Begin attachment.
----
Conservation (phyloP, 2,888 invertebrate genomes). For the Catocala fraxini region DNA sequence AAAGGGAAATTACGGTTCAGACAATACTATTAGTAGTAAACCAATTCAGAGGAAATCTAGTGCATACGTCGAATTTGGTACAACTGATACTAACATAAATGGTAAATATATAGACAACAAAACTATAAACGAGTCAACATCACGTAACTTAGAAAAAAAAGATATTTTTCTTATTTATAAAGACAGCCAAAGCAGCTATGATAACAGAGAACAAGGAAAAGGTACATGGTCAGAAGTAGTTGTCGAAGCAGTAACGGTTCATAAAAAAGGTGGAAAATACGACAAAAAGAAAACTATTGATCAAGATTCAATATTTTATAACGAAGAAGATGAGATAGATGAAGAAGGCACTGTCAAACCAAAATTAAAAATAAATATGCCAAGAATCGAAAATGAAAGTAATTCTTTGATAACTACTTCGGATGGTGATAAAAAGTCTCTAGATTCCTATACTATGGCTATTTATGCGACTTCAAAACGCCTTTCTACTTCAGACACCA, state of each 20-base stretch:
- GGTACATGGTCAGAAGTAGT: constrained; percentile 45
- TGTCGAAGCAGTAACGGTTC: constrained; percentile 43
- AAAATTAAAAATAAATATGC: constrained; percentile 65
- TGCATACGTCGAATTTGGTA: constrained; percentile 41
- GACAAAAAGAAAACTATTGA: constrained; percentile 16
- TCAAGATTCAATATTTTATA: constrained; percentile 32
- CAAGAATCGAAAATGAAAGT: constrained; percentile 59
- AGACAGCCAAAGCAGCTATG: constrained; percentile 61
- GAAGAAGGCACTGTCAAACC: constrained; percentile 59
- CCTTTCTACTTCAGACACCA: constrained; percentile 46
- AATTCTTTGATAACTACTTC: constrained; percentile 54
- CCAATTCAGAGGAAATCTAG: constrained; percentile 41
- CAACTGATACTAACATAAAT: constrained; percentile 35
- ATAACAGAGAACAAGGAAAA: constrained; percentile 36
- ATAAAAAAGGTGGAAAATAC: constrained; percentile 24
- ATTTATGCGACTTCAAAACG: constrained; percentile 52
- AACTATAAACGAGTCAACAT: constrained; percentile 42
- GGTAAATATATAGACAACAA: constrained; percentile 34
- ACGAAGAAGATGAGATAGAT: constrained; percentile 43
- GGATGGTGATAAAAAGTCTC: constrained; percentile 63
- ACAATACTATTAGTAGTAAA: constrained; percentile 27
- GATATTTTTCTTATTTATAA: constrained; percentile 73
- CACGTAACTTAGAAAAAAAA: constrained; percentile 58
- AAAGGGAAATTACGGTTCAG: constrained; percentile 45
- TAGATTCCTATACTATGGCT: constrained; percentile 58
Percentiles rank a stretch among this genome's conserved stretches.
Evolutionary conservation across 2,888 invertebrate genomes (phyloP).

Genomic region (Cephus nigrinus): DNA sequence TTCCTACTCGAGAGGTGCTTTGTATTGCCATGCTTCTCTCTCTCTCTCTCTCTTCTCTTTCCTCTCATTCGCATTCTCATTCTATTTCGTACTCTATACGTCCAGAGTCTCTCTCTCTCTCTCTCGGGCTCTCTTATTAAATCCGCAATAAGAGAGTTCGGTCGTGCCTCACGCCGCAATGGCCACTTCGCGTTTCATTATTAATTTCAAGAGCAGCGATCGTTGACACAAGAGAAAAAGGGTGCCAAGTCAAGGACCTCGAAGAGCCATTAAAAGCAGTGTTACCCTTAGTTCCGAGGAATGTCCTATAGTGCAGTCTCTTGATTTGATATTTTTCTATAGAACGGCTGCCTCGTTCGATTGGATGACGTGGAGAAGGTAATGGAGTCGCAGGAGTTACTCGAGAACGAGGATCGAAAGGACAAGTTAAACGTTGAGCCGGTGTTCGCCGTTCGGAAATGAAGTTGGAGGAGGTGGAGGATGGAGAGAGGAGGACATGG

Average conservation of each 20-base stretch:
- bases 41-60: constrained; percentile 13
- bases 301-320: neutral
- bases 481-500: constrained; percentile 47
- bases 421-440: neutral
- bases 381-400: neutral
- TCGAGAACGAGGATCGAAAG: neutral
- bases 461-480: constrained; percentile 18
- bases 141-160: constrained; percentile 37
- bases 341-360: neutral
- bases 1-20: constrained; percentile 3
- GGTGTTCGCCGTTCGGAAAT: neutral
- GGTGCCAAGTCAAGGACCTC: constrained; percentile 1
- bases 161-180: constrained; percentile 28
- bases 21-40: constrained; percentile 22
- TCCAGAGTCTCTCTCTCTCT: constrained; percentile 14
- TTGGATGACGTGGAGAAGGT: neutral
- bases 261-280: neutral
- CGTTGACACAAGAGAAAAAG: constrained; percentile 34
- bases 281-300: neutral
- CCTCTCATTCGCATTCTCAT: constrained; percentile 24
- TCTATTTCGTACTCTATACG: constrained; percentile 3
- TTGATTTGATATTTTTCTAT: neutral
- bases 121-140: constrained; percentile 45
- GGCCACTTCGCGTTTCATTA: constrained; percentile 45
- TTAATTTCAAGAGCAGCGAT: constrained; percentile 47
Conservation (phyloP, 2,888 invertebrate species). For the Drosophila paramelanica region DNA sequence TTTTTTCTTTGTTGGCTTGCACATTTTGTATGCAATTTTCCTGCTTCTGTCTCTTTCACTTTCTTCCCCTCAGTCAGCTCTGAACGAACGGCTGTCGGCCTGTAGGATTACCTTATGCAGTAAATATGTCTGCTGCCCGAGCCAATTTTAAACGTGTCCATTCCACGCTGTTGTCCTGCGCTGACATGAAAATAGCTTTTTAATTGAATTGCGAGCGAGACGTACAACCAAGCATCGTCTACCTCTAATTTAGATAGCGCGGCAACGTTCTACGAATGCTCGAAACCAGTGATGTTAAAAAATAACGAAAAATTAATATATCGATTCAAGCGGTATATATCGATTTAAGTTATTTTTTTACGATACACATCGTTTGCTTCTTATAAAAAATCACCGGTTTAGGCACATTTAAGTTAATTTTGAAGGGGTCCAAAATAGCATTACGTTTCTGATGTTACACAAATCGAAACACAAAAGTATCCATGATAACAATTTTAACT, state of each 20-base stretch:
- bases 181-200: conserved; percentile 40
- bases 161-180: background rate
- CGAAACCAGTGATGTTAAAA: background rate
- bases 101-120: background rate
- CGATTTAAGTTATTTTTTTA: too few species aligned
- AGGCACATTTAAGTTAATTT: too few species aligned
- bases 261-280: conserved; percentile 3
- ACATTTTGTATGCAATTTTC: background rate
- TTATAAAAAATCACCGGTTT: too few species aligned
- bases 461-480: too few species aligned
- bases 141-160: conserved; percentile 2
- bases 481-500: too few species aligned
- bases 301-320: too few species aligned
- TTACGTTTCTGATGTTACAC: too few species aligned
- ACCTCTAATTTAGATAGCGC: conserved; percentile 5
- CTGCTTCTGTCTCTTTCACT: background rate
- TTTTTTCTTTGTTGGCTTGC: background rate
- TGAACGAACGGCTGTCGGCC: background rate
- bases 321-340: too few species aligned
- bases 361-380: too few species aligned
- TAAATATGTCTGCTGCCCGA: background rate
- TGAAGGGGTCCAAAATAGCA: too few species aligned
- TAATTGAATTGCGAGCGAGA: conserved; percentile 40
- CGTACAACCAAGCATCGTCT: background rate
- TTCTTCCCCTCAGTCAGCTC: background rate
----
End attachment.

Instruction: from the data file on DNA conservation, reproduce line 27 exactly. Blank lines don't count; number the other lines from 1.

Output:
Percentiles rank a stretch among this genome's conserved stretches.